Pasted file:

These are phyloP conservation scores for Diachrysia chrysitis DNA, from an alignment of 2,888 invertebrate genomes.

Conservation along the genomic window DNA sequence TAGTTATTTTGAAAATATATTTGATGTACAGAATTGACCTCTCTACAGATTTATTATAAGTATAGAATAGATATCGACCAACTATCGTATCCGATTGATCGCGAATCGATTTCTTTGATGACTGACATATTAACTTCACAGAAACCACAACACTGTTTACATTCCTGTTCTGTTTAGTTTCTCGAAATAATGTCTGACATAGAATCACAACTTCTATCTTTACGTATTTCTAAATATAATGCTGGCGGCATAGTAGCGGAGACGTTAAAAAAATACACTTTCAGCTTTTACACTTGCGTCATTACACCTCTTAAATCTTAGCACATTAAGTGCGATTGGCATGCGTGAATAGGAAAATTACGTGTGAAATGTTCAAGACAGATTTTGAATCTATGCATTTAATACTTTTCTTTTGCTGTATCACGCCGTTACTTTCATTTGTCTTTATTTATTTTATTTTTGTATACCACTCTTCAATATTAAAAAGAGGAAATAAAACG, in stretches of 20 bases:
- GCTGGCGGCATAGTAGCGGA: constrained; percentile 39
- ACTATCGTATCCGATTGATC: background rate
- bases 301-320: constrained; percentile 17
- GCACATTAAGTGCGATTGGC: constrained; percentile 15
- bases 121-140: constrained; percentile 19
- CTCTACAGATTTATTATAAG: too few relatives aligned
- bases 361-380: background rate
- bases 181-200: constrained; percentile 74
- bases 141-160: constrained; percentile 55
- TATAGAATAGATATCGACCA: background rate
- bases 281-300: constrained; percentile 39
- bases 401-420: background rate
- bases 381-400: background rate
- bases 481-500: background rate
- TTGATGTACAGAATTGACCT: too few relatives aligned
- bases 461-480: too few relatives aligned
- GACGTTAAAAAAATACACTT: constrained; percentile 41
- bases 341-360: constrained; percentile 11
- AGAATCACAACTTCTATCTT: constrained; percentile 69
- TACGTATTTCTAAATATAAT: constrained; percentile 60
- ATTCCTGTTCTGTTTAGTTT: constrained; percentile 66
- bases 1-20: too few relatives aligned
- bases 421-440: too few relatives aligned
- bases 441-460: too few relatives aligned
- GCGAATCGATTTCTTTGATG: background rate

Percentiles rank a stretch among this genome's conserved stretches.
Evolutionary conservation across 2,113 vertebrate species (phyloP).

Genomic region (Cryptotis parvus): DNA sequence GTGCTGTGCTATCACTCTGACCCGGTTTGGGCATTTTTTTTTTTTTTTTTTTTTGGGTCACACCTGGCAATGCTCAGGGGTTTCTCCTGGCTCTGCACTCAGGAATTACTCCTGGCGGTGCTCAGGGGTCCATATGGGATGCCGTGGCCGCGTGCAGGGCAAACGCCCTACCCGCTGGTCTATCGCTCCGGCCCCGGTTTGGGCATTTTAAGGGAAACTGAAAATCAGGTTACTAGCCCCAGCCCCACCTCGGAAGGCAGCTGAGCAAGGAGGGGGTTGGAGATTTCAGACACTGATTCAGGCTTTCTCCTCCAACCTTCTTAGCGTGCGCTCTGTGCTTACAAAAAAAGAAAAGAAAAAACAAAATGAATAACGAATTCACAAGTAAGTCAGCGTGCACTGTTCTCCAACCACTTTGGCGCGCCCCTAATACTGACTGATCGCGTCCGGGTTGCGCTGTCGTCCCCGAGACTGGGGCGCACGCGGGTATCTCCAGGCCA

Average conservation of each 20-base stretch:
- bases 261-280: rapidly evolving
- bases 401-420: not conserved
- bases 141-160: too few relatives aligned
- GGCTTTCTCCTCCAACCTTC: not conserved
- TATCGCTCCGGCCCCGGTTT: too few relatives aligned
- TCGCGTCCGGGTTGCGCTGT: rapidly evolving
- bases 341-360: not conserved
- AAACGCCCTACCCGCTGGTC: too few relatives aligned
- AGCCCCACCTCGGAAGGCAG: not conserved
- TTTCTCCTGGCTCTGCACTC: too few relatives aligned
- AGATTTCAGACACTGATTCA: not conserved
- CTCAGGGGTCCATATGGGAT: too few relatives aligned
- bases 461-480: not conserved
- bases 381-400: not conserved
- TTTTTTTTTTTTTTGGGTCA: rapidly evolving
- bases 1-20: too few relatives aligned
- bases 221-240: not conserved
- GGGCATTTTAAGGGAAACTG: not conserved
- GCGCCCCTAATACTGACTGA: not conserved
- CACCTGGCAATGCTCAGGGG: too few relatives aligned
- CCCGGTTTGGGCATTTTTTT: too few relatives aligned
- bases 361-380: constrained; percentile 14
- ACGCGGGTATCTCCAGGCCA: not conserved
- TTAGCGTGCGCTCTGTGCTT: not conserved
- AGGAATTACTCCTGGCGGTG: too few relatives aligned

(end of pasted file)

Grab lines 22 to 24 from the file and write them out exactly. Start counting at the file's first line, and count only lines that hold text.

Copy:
- TACGTATTTCTAAATATAAT: constrained; percentile 60
- ATTCCTGTTCTGTTTAGTTT: constrained; percentile 66
- bases 1-20: too few relatives aligned